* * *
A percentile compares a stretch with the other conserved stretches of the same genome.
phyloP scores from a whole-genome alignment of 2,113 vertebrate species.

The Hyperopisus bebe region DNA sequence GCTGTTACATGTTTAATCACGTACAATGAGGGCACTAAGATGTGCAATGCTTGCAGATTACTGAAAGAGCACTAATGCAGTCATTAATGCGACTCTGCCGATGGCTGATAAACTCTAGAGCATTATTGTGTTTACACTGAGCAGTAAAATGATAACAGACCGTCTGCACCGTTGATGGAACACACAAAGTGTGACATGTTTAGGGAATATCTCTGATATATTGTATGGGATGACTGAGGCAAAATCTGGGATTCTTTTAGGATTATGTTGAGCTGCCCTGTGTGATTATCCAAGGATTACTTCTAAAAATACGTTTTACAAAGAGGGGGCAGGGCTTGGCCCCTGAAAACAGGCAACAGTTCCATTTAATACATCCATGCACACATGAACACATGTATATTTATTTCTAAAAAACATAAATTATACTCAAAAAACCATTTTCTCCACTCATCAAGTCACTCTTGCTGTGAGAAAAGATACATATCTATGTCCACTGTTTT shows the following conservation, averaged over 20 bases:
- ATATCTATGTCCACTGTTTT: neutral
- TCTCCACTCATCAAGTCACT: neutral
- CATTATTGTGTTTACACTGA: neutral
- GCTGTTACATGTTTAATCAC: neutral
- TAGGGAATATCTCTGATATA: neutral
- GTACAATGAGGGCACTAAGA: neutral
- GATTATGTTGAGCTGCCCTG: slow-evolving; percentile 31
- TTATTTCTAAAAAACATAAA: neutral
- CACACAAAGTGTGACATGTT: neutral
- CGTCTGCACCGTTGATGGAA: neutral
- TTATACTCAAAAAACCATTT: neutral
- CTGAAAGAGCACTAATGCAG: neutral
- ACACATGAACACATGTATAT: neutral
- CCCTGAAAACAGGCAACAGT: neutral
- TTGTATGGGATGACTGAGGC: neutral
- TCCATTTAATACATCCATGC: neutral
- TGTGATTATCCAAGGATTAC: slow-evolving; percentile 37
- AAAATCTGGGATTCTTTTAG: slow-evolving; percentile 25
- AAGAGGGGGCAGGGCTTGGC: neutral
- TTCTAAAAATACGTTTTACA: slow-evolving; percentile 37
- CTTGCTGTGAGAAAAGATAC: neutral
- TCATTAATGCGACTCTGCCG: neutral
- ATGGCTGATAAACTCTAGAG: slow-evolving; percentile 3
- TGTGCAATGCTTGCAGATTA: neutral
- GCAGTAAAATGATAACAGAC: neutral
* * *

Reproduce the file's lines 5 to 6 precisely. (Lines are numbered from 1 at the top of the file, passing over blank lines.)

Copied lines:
- TCTCCACTCATCAAGTCACT: neutral
- CATTATTGTGTTTACACTGA: neutral